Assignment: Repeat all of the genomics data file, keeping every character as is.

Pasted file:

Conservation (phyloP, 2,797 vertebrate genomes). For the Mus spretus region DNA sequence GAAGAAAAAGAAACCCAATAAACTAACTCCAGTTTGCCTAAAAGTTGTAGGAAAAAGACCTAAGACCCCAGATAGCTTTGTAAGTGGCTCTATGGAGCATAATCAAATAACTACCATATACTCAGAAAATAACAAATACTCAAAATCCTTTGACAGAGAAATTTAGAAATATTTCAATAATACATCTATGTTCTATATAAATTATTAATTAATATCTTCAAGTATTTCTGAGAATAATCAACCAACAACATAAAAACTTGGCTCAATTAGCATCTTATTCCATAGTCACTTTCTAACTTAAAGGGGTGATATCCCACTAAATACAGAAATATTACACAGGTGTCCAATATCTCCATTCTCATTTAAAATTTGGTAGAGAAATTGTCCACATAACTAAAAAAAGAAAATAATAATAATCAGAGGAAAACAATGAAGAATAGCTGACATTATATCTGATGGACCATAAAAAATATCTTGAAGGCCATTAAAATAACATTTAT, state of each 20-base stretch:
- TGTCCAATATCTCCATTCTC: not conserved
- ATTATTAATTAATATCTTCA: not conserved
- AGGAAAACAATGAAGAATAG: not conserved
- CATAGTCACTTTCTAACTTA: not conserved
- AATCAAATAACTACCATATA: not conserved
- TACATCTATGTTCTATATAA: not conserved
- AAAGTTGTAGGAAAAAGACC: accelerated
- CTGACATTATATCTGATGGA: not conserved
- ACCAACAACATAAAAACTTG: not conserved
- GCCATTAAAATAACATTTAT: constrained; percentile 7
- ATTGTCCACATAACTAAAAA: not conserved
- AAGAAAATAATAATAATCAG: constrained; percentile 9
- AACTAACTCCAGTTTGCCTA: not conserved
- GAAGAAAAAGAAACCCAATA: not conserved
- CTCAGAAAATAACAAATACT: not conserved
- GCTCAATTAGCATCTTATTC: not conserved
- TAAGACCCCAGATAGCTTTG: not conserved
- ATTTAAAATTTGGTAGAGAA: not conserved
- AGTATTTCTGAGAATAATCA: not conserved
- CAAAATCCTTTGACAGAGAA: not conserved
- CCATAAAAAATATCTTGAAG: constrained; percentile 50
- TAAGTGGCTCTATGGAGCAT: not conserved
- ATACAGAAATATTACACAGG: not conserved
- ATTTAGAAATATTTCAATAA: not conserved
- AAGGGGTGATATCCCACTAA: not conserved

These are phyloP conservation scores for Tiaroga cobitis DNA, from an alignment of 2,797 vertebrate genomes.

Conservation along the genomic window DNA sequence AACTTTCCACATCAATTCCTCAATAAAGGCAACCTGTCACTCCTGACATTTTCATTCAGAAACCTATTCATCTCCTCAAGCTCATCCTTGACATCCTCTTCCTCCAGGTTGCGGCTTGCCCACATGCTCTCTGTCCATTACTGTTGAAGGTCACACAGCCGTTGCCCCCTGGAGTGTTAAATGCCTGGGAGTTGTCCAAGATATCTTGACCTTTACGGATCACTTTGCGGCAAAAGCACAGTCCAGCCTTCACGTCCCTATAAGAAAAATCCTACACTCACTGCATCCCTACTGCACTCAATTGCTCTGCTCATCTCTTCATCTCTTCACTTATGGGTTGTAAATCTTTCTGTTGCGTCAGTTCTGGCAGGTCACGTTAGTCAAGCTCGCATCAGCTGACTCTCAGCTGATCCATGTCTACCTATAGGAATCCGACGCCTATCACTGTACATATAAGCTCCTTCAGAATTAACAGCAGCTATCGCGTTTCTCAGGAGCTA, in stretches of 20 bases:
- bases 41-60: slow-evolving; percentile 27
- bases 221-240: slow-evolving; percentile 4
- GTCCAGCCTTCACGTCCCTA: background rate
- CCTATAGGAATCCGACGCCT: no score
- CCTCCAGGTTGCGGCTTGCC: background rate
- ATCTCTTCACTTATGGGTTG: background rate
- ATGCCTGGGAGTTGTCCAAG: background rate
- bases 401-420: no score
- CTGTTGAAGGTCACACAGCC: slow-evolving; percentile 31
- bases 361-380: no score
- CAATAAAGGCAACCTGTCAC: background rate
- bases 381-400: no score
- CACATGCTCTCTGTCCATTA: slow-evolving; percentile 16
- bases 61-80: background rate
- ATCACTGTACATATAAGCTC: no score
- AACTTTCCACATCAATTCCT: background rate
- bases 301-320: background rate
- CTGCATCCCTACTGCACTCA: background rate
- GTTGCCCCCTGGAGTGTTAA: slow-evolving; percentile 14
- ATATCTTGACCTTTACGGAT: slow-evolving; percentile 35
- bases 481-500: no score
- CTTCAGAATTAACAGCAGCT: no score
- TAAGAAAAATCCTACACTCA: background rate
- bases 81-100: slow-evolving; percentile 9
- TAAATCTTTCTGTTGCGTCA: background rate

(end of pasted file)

Conservation (phyloP, 2,797 vertebrate genomes). For the Mus spretus region DNA sequence GAAGAAAAAGAAACCCAATAAACTAACTCCAGTTTGCCTAAAAGTTGTAGGAAAAAGACCTAAGACCCCAGATAGCTTTGTAAGTGGCTCTATGGAGCATAATCAAATAACTACCATATACTCAGAAAATAACAAATACTCAAAATCCTTTGACAGAGAAATTTAGAAATATTTCAATAATACATCTATGTTCTATATAAATTATTAATTAATATCTTCAAGTATTTCTGAGAATAATCAACCAACAACATAAAAACTTGGCTCAATTAGCATCTTATTCCATAGTCACTTTCTAACTTAAAGGGGTGATATCCCACTAAATACAGAAATATTACACAGGTGTCCAATATCTCCATTCTCATTTAAAATTTGGTAGAGAAATTGTCCACATAACTAAAAAAAGAAAATAATAATAATCAGAGGAAAACAATGAAGAATAGCTGACATTATATCTGATGGACCATAAAAAATATCTTGAAGGCCATTAAAATAACATTTAT, state of each 20-base stretch:
- TGTCCAATATCTCCATTCTC: not conserved
- ATTATTAATTAATATCTTCA: not conserved
- AGGAAAACAATGAAGAATAG: not conserved
- CATAGTCACTTTCTAACTTA: not conserved
- AATCAAATAACTACCATATA: not conserved
- TACATCTATGTTCTATATAA: not conserved
- AAAGTTGTAGGAAAAAGACC: accelerated
- CTGACATTATATCTGATGGA: not conserved
- ACCAACAACATAAAAACTTG: not conserved
- GCCATTAAAATAACATTTAT: constrained; percentile 7
- ATTGTCCACATAACTAAAAA: not conserved
- AAGAAAATAATAATAATCAG: constrained; percentile 9
- AACTAACTCCAGTTTGCCTA: not conserved
- GAAGAAAAAGAAACCCAATA: not conserved
- CTCAGAAAATAACAAATACT: not conserved
- GCTCAATTAGCATCTTATTC: not conserved
- TAAGACCCCAGATAGCTTTG: not conserved
- ATTTAAAATTTGGTAGAGAA: not conserved
- AGTATTTCTGAGAATAATCA: not conserved
- CAAAATCCTTTGACAGAGAA: not conserved
- CCATAAAAAATATCTTGAAG: constrained; percentile 50
- TAAGTGGCTCTATGGAGCAT: not conserved
- ATACAGAAATATTACACAGG: not conserved
- ATTTAGAAATATTTCAATAA: not conserved
- AAGGGGTGATATCCCACTAA: not conserved

These are phyloP conservation scores for Tiaroga cobitis DNA, from an alignment of 2,797 vertebrate genomes.

Conservation along the genomic window DNA sequence AACTTTCCACATCAATTCCTCAATAAAGGCAACCTGTCACTCCTGACATTTTCATTCAGAAACCTATTCATCTCCTCAAGCTCATCCTTGACATCCTCTTCCTCCAGGTTGCGGCTTGCCCACATGCTCTCTGTCCATTACTGTTGAAGGTCACACAGCCGTTGCCCCCTGGAGTGTTAAATGCCTGGGAGTTGTCCAAGATATCTTGACCTTTACGGATCACTTTGCGGCAAAAGCACAGTCCAGCCTTCACGTCCCTATAAGAAAAATCCTACACTCACTGCATCCCTACTGCACTCAATTGCTCTGCTCATCTCTTCATCTCTTCACTTATGGGTTGTAAATCTTTCTGTTGCGTCAGTTCTGGCAGGTCACGTTAGTCAAGCTCGCATCAGCTGACTCTCAGCTGATCCATGTCTACCTATAGGAATCCGACGCCTATCACTGTACATATAAGCTCCTTCAGAATTAACAGCAGCTATCGCGTTTCTCAGGAGCTA, in stretches of 20 bases:
- bases 41-60: slow-evolving; percentile 27
- bases 221-240: slow-evolving; percentile 4
- GTCCAGCCTTCACGTCCCTA: background rate
- CCTATAGGAATCCGACGCCT: no score
- CCTCCAGGTTGCGGCTTGCC: background rate
- ATCTCTTCACTTATGGGTTG: background rate
- ATGCCTGGGAGTTGTCCAAG: background rate
- bases 401-420: no score
- CTGTTGAAGGTCACACAGCC: slow-evolving; percentile 31
- bases 361-380: no score
- CAATAAAGGCAACCTGTCAC: background rate
- bases 381-400: no score
- CACATGCTCTCTGTCCATTA: slow-evolving; percentile 16
- bases 61-80: background rate
- ATCACTGTACATATAAGCTC: no score
- AACTTTCCACATCAATTCCT: background rate
- bases 301-320: background rate
- CTGCATCCCTACTGCACTCA: background rate
- GTTGCCCCCTGGAGTGTTAA: slow-evolving; percentile 14
- ATATCTTGACCTTTACGGAT: slow-evolving; percentile 35
- bases 481-500: no score
- CTTCAGAATTAACAGCAGCT: no score
- TAAGAAAAATCCTACACTCA: background rate
- bases 81-100: slow-evolving; percentile 9
- TAAATCTTTCTGTTGCGTCA: background rate